A background paper on Immaculate Conception College, obtained by the Sentinel, cites its ‘declining enrolment’ and ‘spiralling deficit’ as areas of concern regarding its ability to deliver an appropriate education to pupils.
The paper - amended by the Catholic Council for Maintained Schools (CCMS) and submitted to the Western Education and Library Board (WELB) last year - claims the school’s deficit was projected to increase from £9,000 in 2012/13 to £666,032 in 2015/16.
“The school’s financial position is spiralling to a deficit which, given the admission numbers, is not recoverable,” the paper notes.
Commenting on enrolment the paper says numbers had fallen from 223 in 2010/11 to 124 in 2013/14. In 2012/13, 14 pupils were admitted in Year 8 but this dropped to just nine in the current school year.
The paper assesses the school across six criteria laid down in ‘A Policy for Sustainable Schools’ including enrolment and financial sustainability.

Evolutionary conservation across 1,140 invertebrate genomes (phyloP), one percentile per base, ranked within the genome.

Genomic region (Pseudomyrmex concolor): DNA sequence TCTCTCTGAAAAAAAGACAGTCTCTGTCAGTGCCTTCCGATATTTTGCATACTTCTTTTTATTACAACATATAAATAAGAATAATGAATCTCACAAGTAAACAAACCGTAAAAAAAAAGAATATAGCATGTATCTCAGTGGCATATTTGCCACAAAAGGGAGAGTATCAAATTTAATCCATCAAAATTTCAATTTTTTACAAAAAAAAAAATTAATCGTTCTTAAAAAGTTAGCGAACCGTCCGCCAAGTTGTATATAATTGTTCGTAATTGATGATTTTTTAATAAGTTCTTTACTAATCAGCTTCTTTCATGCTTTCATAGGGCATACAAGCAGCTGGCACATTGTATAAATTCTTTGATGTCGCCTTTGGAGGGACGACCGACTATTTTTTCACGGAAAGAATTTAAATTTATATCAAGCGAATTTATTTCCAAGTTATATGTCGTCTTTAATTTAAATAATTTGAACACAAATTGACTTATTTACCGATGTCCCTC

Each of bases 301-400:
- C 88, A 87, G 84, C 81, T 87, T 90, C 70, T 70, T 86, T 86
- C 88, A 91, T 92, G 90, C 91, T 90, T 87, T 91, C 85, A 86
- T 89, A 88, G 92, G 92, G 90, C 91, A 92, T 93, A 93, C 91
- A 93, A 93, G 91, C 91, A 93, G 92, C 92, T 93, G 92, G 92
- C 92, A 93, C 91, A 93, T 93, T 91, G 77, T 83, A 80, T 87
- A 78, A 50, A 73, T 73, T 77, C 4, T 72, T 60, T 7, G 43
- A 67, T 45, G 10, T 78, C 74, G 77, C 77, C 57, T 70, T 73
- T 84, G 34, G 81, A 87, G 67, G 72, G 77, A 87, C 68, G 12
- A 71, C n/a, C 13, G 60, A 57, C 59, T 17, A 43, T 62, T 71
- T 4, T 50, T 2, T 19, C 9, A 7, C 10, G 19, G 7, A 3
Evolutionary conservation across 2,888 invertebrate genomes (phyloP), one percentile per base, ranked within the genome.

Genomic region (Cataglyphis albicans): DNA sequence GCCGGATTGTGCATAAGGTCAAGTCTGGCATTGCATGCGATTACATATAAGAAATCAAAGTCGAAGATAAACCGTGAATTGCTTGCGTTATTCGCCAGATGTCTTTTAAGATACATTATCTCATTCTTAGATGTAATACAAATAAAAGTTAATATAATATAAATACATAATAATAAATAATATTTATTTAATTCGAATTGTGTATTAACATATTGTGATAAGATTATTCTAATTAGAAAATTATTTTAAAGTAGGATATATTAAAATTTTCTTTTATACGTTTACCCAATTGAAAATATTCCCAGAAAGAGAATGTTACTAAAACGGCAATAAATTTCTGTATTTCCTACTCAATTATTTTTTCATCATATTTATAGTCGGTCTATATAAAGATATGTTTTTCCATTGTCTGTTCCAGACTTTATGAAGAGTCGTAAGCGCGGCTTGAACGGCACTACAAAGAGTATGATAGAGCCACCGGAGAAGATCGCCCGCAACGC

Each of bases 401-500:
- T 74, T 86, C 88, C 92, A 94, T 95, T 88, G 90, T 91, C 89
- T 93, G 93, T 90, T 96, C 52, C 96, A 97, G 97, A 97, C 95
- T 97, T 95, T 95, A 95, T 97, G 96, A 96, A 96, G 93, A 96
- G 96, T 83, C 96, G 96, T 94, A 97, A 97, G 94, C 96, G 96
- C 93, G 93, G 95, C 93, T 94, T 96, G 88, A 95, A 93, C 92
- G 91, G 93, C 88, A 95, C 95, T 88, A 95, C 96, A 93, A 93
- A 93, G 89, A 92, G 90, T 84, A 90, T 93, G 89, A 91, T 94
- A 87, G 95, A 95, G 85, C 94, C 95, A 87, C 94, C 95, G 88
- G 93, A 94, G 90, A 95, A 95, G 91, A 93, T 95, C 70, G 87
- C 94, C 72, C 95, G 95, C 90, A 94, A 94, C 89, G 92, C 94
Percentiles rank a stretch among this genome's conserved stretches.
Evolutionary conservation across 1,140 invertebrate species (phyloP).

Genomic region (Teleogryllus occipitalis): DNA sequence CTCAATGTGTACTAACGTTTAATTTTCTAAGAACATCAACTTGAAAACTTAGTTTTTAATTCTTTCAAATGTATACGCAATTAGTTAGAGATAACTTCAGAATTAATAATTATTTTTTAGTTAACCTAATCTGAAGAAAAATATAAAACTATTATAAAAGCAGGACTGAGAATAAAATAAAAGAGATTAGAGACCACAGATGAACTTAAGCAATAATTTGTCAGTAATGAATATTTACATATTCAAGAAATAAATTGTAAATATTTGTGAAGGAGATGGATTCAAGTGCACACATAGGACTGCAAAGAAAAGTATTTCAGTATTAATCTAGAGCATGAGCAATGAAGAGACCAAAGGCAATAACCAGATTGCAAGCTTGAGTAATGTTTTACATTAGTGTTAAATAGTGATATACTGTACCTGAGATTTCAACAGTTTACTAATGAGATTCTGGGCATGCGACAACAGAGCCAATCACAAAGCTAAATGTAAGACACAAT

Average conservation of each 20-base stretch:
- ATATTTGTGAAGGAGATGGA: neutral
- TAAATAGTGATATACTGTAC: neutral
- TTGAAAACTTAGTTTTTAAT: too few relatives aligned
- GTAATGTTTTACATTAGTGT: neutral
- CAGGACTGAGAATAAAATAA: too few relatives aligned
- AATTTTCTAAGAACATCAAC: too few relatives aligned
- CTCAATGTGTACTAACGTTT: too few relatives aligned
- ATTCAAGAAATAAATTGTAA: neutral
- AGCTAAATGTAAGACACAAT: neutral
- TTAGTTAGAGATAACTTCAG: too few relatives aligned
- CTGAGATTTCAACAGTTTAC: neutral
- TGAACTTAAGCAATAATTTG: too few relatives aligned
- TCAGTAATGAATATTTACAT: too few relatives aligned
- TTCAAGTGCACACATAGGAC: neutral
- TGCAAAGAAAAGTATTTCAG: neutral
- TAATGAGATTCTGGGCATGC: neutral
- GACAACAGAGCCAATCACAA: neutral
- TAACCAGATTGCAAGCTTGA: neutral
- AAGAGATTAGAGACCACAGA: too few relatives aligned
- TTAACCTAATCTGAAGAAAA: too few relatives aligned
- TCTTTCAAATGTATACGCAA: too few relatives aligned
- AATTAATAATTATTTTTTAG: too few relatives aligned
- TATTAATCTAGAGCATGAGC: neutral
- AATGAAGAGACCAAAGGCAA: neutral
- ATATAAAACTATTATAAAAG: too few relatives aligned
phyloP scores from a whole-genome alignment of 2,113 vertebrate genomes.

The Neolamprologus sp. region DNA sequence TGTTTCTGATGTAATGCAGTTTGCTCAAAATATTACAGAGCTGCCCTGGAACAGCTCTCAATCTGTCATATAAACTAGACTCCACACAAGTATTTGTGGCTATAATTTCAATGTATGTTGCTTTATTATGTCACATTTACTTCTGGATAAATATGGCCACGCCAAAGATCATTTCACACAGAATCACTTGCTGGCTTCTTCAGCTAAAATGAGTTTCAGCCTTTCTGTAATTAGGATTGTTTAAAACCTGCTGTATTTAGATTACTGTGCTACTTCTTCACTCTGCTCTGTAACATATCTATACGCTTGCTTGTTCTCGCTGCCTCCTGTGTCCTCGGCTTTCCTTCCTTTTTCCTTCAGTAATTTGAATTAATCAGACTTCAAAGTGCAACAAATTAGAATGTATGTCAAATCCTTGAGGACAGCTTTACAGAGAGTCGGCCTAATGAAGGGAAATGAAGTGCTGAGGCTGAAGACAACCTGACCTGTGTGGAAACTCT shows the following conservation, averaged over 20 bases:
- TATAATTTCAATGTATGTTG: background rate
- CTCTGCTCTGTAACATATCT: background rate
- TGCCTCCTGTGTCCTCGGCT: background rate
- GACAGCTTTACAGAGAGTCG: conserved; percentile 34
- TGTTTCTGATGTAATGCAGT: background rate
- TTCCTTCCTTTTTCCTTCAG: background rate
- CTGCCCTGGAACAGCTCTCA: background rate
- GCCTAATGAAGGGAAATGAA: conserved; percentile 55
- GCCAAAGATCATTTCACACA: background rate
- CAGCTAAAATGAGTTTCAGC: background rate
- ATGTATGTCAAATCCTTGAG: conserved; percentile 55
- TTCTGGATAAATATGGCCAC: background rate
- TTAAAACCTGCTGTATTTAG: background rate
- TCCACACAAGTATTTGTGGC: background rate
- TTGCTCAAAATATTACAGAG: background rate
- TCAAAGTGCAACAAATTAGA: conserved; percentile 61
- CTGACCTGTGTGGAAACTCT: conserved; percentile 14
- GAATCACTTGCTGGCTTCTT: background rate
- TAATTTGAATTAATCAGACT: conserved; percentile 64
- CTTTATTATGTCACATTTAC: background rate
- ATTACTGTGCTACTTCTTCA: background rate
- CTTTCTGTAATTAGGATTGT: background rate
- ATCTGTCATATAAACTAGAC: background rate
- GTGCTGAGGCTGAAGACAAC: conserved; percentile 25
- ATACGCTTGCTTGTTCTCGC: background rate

An assessment of the quality of education at the school draws mixed conclusions, pointing out that it performed below the benchmark in English (2009/10) at Key Stage 3 and on the benchmark in years 2008/9 and 2010/11.
Yet in the three years 2008/11 the school performed on or above the benchmark in Maths at Key Stage 3. The paper points out that the school performed below average when it came to the attainment of five or more GCSE A to C grades, including English and Maths last year.
But it adds the proviso that an Education and Training Inspectorate (ETI) report in 2009 reported the quality of education was good.
Crucially, it also claims that the teaching staff complement of 15.4, was financially unsustainable and that WELB had asked for a reduction but the Governors of the school couldn’t comply as this would have meant the school couldn’t deliver the statutory curriculum.
In terms of accessibility, strength of leadership and links to the community the paper scores the school fairly well.
It concludes: “In examining the sustainability of ICC under the six criteria established by ‘The Policy for Sustainable Schools’ document, it is evident that the main areas of concern regarding the school’s ability to deliver an appropriate education to pupils, now and in the future, are its declining enrolment, its increasing budget deficit and the consequent inability of the school to be able to maintain sufficient staff to deliver the curriculum.”